14C.3 A Priori Identification of Skillful Extratropical Subseasonal Forecasts

Thursday, 16 January 2020: 4:00 PM
257AB (Boston Convention and Exhibition Center)
John R. Albers, NOAA, Boulder, CO; CIRES–Colorado Univ. Boulder, Boulder, CO; and M. Newman

The current generation of extratropical subseasonal operational model forecasts has, on average, low skill for leads beyond 3 weeks. This is likely a fundamental property of the climate system, due to the relative high amplitude of unpredictable synoptic variability compared to potentially predictable, but generally weaker, climate signals. Thus, for subseasonal forecasts to be useful, their high versus low skill events should be identified at time of forecast. Unfortunately, spread-skill type relationships typically provide relatively limited guidance beyond forecast Week 3. We show that a linear inverse model (LIM), an empirical-dynamical model constructed from covariability statistics of wintertime (December-March) weekly-averaged observational analyses, can be used to identify, a priori, the expected subseasonal surface and mid-tropospheric forecast skill. Using the LIM’s predicted signal-to-noise ratio, we identify the small subset (10-30%) of Weeks 3-6 forecasts - of the LIM and two operational models from NCEP and ECMWF - with relatively higher skill versus the much larger remainder of forecasts whose skill cannot be distinguished from random chance.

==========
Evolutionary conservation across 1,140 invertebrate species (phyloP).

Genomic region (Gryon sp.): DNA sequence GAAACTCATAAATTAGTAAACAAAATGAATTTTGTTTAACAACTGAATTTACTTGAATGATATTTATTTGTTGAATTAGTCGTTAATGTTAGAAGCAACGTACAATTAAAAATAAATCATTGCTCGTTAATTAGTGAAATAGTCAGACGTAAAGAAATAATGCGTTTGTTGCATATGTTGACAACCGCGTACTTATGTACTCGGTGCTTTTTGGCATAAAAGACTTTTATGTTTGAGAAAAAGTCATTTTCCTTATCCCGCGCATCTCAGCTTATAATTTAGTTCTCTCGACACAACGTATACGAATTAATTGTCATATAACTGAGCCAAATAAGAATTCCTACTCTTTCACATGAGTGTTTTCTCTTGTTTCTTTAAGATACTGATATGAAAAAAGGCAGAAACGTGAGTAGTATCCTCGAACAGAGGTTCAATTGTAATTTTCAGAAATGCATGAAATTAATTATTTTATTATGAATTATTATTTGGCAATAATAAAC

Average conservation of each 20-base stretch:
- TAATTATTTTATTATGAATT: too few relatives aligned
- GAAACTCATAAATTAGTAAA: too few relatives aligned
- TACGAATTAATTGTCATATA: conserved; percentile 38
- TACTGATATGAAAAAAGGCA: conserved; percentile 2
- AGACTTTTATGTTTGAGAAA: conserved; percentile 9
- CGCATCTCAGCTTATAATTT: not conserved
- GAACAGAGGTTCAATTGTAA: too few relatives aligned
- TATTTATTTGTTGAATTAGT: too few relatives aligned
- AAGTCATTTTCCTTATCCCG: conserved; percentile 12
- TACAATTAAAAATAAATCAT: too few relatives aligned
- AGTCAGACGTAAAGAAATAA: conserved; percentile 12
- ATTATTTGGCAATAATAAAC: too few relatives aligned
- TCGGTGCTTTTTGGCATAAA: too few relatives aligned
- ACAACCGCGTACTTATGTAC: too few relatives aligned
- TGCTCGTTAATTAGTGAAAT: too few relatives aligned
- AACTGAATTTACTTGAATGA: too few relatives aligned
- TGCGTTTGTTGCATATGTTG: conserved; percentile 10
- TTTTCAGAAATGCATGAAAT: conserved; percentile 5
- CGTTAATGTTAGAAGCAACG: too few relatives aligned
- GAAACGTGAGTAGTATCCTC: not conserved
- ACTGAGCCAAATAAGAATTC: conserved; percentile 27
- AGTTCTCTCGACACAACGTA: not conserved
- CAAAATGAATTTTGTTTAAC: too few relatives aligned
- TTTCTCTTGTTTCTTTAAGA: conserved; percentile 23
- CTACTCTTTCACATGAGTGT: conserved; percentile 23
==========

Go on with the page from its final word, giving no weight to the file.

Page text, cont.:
To evaluate the skill of the LIM and to contrast our LIM-based signal-to-noise skill forecasting technique with a traditional spread-skill relationship, cross-validated hindcasts generated using the LIM are compared to bias-corrected WCRP Subseasonal-to-Seasonal Prediction Project ECWMF (1997-2016) and NCEP CFSv2 (1999-2010) winter season hindcasts. The LIM is constructed from Japanese Reanalysis (JRA-55, 1979-2016) and accounts for interactions between tropical heating, mean-sea level pressure (MSLP), and extratropical tropospheric and stratospheric circulation variability. Skill is evaluated for anomalous MSLP and 500 hPa geopotential height.

For all three models, we find that while median forecast skill at leads beyond Week 3 is quite low, a small subset of forecasts has notably higher skill occurring more frequently than expected from random chance. For example, forecasts initialized for the upper 10% of LIM signal-to-noise ratio yield actual LIM and ECMWF Week 5 Pacific MSLP forecast skills in the 0.5-0.6 range, while the remaining 90% of forecasts yield skills of only 0.1-0.15. In general, we find that the LIM-based skill forecasts are superior to those based on a standard spread-skill relationship. Similar results are achieved for the North Atlantic basin.

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